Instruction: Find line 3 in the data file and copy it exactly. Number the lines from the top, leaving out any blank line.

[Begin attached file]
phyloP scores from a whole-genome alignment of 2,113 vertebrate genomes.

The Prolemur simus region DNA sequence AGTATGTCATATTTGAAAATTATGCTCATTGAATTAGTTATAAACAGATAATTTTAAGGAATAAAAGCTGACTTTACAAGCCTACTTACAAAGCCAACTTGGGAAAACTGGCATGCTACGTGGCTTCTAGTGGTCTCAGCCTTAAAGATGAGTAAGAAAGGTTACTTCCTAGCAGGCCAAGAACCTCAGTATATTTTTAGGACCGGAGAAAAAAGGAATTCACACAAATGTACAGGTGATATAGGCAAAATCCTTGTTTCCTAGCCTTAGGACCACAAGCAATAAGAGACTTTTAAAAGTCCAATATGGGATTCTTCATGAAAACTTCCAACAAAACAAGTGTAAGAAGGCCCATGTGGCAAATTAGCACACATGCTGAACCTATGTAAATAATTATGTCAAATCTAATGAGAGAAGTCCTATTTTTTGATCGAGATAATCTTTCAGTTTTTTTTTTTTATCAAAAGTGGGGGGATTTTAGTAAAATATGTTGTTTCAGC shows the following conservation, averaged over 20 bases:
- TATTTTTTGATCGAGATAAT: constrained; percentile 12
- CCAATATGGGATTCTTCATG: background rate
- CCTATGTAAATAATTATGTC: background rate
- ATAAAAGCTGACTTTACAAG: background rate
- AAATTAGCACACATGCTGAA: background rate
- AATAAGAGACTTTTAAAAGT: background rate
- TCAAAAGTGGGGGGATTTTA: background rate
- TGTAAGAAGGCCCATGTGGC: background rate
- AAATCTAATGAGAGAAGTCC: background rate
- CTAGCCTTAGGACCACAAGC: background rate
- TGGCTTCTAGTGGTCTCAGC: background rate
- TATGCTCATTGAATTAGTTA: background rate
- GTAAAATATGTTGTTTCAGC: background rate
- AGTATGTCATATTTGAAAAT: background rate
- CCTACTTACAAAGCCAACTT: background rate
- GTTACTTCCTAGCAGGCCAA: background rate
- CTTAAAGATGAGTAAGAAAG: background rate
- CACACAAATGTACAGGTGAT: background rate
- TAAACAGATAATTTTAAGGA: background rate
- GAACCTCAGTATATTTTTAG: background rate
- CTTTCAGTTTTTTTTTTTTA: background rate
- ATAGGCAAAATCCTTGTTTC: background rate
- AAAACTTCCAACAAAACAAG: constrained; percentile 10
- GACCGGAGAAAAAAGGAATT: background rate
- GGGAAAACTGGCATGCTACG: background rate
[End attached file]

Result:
- TATTTTTTGATCGAGATAAT: constrained; percentile 12